Yet why would he hesitate and look at Mariota? It’s because he thinks he is being ‘read‘! Oregon does that often … Zone Read the defender on the edge.
In that case, if he is the “read” defender, then he has to stop Mariota from pulling the ball and running through an open gap (since the WSU defensive end is getting blocked down by our inside TE on the right side). It is a natural response on the part of the WSU corner to see if Mariota is going to run.
Check the direction of the TE (Brown, above) the WSU corner is supposed to cover! It looks like he is going inside to block the safety, suck the corner inside in coverage, and hence Mariota has an easy lane to a TD.
Oh, my gosh, the Oregon TE, above (Brown), is putting his hand out in anticipation of blocking the safety! The deception of the Cougar corner runs deep as the Oregon coaching staff teaches the TEs and WRs, (see Power Play analysis) all the tiny details to sell the potential pass pattern, or in this case, the block.
Now Brown has run past the corner (No. 4 in white), and at this instant, the WSU defender is having his “Oh, Crap!” moment.
It is a sweet touchdown derived from the finer points in deception to create the defensive confusion, and the Duck TE could not be more open!
If you are a defensive coordinator facing the Ducks, you have a near impossible job. Teach your defenders to stop the running game by watching and reacting quickly — and skill players in green run past you for touchdowns in passing routes.
Follow the WR/TEs fully in passing routes and you can get pulled out of the play, which creates a running lane for an Oregon running back! Add to that how you personally can get Zone Read by the Oregon QB? What is your key? You must carry this out in milliseconds to stop the Ducks from another explosion play!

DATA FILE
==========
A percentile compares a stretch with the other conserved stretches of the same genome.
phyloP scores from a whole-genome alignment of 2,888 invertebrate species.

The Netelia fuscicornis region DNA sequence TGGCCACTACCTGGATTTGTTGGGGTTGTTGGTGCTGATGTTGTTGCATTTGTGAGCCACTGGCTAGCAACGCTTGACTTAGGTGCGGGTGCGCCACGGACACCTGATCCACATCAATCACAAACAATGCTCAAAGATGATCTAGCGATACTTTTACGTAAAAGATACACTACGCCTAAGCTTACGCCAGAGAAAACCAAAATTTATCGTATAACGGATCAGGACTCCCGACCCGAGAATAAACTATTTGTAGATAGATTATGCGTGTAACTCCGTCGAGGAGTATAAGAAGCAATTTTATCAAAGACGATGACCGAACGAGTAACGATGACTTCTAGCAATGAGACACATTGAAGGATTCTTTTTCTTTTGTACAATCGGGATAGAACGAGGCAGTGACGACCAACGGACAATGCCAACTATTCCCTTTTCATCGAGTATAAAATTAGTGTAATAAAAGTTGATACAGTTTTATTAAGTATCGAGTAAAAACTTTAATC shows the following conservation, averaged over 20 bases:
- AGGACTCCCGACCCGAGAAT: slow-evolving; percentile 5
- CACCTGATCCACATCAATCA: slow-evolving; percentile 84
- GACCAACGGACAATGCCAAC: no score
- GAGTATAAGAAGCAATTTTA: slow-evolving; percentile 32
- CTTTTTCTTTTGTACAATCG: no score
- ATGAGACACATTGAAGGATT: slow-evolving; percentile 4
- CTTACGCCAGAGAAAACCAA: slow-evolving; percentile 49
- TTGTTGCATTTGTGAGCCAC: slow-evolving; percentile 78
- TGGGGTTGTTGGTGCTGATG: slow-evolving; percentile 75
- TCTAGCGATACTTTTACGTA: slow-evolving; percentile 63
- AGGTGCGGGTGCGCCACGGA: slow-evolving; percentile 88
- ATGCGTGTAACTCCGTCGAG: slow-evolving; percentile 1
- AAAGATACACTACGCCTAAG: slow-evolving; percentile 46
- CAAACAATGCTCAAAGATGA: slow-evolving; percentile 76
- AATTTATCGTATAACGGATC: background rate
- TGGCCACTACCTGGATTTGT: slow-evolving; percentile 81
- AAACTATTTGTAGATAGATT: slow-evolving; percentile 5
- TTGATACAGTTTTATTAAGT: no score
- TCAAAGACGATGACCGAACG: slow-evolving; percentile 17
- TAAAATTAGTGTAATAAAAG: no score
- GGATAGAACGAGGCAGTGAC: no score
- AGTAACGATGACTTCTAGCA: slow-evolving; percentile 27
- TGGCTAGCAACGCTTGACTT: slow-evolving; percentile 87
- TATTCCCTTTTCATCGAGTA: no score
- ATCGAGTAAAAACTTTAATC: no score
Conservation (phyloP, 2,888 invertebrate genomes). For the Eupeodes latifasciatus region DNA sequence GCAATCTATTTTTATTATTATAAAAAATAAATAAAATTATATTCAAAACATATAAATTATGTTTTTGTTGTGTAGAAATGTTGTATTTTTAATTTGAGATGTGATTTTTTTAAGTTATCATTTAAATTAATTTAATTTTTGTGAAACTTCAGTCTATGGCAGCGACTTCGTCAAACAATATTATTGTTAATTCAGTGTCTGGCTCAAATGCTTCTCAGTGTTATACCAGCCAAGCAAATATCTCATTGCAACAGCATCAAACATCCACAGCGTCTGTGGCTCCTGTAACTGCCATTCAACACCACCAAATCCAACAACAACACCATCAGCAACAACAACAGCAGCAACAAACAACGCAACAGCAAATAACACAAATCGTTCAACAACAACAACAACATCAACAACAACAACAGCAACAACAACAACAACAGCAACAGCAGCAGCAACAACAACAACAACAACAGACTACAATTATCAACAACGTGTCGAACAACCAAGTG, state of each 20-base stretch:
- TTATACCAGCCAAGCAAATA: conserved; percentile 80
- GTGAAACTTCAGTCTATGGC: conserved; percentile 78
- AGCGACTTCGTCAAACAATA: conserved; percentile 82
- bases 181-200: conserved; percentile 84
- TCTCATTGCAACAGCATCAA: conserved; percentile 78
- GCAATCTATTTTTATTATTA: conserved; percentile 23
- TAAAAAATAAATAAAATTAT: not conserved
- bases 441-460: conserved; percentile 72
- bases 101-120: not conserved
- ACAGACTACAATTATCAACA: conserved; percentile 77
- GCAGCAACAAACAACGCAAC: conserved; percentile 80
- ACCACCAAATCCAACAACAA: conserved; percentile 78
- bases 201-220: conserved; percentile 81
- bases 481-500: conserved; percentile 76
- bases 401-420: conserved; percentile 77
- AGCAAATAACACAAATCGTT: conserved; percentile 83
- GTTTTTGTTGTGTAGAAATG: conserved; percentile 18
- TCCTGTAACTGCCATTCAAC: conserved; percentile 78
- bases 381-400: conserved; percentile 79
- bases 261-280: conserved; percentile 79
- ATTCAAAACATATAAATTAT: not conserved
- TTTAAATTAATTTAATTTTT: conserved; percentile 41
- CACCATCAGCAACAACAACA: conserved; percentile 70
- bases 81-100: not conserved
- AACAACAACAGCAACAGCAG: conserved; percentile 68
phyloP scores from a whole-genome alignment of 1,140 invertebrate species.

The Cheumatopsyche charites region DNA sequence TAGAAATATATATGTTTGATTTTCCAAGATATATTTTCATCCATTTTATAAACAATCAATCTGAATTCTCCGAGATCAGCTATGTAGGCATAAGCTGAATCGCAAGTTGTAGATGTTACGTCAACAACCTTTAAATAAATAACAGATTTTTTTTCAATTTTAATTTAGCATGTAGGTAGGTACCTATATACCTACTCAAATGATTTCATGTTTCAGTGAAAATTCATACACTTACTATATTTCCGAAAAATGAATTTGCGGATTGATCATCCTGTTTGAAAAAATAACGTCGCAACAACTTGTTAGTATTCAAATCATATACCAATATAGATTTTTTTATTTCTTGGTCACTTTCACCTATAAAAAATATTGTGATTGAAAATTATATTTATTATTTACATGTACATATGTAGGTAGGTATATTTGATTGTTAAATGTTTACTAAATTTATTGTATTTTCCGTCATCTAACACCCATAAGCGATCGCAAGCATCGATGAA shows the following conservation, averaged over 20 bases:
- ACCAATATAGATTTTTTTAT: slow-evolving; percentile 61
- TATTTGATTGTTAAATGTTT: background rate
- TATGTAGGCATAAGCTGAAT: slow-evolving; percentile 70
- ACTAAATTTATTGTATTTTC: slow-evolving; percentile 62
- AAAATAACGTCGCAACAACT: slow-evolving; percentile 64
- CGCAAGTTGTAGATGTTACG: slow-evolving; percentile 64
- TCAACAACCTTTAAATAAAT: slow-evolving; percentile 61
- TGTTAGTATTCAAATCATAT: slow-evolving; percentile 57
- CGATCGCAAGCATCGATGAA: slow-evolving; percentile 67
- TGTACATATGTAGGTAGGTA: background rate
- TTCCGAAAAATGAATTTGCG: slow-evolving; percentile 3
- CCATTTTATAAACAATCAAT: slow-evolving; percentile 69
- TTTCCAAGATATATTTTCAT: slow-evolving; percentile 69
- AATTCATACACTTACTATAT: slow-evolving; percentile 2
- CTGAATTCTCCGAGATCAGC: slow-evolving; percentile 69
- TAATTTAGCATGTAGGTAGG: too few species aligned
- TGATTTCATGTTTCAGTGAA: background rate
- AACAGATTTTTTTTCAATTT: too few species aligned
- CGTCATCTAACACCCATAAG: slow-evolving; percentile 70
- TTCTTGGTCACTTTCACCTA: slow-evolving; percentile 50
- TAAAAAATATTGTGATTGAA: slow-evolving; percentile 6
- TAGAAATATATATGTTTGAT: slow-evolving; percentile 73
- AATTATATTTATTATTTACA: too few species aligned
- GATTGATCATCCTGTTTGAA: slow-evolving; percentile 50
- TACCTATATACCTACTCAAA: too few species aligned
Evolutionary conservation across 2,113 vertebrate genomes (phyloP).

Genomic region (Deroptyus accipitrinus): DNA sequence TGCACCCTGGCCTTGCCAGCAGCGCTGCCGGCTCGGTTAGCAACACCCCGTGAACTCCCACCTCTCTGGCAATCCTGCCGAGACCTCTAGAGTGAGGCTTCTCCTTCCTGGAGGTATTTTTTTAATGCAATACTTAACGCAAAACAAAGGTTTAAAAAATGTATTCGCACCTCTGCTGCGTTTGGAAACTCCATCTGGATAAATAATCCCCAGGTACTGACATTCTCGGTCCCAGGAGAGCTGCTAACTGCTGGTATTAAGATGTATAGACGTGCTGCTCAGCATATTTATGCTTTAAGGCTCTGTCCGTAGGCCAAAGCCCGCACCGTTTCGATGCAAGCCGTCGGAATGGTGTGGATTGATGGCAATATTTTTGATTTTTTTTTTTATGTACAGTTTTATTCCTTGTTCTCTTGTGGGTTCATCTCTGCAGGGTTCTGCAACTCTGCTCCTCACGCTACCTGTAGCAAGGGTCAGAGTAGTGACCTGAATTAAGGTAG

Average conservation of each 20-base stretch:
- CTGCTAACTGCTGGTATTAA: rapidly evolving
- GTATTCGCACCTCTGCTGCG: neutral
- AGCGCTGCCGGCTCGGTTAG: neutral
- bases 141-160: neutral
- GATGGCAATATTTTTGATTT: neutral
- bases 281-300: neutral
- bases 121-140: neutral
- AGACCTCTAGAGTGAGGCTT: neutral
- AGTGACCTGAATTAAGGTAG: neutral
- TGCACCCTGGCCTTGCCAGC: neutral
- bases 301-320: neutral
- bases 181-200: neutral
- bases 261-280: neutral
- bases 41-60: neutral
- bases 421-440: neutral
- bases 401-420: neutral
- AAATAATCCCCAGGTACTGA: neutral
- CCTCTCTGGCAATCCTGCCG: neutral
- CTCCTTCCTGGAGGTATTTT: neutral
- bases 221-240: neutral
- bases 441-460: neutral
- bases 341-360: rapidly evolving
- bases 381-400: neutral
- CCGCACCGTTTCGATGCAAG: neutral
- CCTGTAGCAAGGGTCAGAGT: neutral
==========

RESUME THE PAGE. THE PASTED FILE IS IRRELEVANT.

This “Load Right” formation is not unusual at all, but we run a TON of running and passing plays out of it, and that is my point. The mistakes made from the Conditioning-Tempo-Team Speed, could also be occurring due to formation. It adds more confusion — as Oregon can - and does tons of nasty things from the same formation, which gets defenders thinking about all our options and slows them down, making them more vulnerable to Oregon’s team speed.
That, my feathered friends is great coaching.
“Oh how we love to learn about our beloved Ducks!”
Charles Fischer (FishDuck)
Oregon Football Analyst for CFF Network/FishDuck.com
Top Photo from Video
Charles Fischer has been an intense fan of the Ducks for over thirty six years and has written reports on football boards for over 20 years. Known as “FishDuck” on those boards, he is acknowledged for providing intense detail in his scrimmage reports and in his Xs and Os play analyses.
He and his wife Lois, a daughter, Christine reside in Eugene, Oregon, where he has been a Financial Advisor for 35 years serving clients in eleven different states. He does not profess to be a coach or analyst, but simply a “hack” that enjoys sharing what he has learned and invites others to correct or add to this body of Oregon Football! See More…